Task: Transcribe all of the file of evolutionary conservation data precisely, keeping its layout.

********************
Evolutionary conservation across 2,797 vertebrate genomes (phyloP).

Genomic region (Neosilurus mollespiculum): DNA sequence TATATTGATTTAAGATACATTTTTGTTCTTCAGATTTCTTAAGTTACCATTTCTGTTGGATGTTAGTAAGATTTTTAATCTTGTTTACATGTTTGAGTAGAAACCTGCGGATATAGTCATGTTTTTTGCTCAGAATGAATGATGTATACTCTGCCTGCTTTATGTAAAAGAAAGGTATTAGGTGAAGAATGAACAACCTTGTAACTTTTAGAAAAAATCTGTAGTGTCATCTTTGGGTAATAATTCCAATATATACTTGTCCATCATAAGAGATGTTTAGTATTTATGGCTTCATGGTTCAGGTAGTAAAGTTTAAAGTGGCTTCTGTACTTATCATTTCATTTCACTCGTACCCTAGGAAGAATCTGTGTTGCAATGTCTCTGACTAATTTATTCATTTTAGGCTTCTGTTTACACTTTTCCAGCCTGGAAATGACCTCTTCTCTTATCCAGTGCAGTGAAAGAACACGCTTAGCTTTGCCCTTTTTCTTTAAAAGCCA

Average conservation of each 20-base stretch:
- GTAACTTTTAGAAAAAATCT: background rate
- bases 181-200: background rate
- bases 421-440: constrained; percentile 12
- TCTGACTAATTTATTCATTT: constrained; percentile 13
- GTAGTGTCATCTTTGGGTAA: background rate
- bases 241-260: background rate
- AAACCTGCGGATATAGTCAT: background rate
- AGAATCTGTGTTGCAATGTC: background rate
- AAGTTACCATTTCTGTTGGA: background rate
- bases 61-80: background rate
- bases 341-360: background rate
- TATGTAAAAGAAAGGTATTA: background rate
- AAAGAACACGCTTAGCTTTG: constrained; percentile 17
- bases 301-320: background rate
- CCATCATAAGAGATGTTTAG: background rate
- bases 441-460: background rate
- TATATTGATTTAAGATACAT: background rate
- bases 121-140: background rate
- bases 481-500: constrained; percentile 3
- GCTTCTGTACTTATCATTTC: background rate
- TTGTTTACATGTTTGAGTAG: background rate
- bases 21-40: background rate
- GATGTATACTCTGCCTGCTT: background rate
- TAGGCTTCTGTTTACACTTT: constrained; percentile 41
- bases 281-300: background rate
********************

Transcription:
Evolutionary conservation across 2,797 vertebrate genomes (phyloP).

Genomic region (Neosilurus mollespiculum): DNA sequence TATATTGATTTAAGATACATTTTTGTTCTTCAGATTTCTTAAGTTACCATTTCTGTTGGATGTTAGTAAGATTTTTAATCTTGTTTACATGTTTGAGTAGAAACCTGCGGATATAGTCATGTTTTTTGCTCAGAATGAATGATGTATACTCTGCCTGCTTTATGTAAAAGAAAGGTATTAGGTGAAGAATGAACAACCTTGTAACTTTTAGAAAAAATCTGTAGTGTCATCTTTGGGTAATAATTCCAATATATACTTGTCCATCATAAGAGATGTTTAGTATTTATGGCTTCATGGTTCAGGTAGTAAAGTTTAAAGTGGCTTCTGTACTTATCATTTCATTTCACTCGTACCCTAGGAAGAATCTGTGTTGCAATGTCTCTGACTAATTTATTCATTTTAGGCTTCTGTTTACACTTTTCCAGCCTGGAAATGACCTCTTCTCTTATCCAGTGCAGTGAAAGAACACGCTTAGCTTTGCCCTTTTTCTTTAAAAGCCA

Average conservation of each 20-base stretch:
- GTAACTTTTAGAAAAAATCT: background rate
- bases 181-200: background rate
- bases 421-440: constrained; percentile 12
- TCTGACTAATTTATTCATTT: constrained; percentile 13
- GTAGTGTCATCTTTGGGTAA: background rate
- bases 241-260: background rate
- AAACCTGCGGATATAGTCAT: background rate
- AGAATCTGTGTTGCAATGTC: background rate
- AAGTTACCATTTCTGTTGGA: background rate
- bases 61-80: background rate
- bases 341-360: background rate
- TATGTAAAAGAAAGGTATTA: background rate
- AAAGAACACGCTTAGCTTTG: constrained; percentile 17
- bases 301-320: background rate
- CCATCATAAGAGATGTTTAG: background rate
- bases 441-460: background rate
- TATATTGATTTAAGATACAT: background rate
- bases 121-140: background rate
- bases 481-500: constrained; percentile 3
- GCTTCTGTACTTATCATTTC: background rate
- TTGTTTACATGTTTGAGTAG: background rate
- bases 21-40: background rate
- GATGTATACTCTGCCTGCTT: background rate
- TAGGCTTCTGTTTACACTTT: constrained; percentile 41
- bases 281-300: background rate